YOUR TAXES; State Laws On Where You Live And Earn

And if you want to live somewhere that you get more bang for your buck. While Louisiana teachers don’t earn very high wages, they do have the luxury of living in a state with the third-lowest real.

If you earn a $50,000 salary, you might think that you won’t have to pay very much in taxes. The truth is that in many states, you’ll have to kick back a bigger percentage of your pay than you’d like.

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If you earn money in both states where you live part-time, you generally will pay taxes on the portion of income earned in each state. In some states, you may be required to report all income, but will be given credit for that earned or taxed in another state.

Most people in the U.S. live and work in the same state, which makes state taxes pretty easy to understand – you pay taxes to the state where you live and work. But what if you live in one state and work in another? Do you pay taxes to the state where you live? Where you earn an income? Both?! You need to pay taxes to both.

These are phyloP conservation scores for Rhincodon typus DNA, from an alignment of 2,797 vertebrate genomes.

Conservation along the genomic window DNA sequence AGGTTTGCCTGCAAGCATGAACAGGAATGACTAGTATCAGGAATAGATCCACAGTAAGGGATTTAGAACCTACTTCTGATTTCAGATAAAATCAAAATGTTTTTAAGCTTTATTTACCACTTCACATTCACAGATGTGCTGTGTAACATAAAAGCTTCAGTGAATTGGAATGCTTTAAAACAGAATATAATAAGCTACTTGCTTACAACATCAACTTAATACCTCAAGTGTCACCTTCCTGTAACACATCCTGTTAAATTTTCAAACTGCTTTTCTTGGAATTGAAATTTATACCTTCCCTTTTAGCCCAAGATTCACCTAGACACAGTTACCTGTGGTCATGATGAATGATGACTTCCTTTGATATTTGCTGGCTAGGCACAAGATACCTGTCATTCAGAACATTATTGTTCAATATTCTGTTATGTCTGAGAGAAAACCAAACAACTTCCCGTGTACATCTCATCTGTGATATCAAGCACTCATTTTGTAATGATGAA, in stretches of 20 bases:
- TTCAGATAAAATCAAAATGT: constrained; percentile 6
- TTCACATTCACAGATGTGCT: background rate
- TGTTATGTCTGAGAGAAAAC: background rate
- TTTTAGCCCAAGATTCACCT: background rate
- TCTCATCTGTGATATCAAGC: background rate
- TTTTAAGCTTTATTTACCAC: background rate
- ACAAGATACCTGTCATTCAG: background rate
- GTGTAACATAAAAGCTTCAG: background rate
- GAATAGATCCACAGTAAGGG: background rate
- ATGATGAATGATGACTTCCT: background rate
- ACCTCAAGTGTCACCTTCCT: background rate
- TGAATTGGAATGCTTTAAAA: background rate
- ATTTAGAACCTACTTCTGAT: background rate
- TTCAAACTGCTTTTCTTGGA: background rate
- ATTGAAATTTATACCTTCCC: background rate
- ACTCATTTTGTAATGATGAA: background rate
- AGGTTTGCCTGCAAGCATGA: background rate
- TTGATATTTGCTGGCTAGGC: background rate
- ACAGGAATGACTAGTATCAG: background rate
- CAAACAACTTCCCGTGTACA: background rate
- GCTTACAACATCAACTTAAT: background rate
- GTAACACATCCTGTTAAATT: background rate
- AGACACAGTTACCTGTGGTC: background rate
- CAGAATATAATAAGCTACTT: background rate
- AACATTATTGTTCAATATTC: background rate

Since you "live" in NC and your state of residency (per you) is NC, NC is going to tax the wages regardless of where they are earned – and there is no tax credit because no other state can tax the wages because the earnings are not earned within any other state.

No. NYC’s income tax surcharge is based on where you live, not where you work. I had paid a “NYC Commuter Tax” until 1999, now good riddance. The steep nyc income tax surcharge (in addition to Fedeal and NY state income taxes) is also why some New.

On your resident tax return (for your home state), you list all sources of income, including that which you earned out-of-state. On your nonresident tax return (for your work state), you only list the income that you made in that state. In most cases, your home state will allow you to claim a tax credit on your resident tax form for the taxes that you paid to your work state. NON-EMPLOYMENT INCOME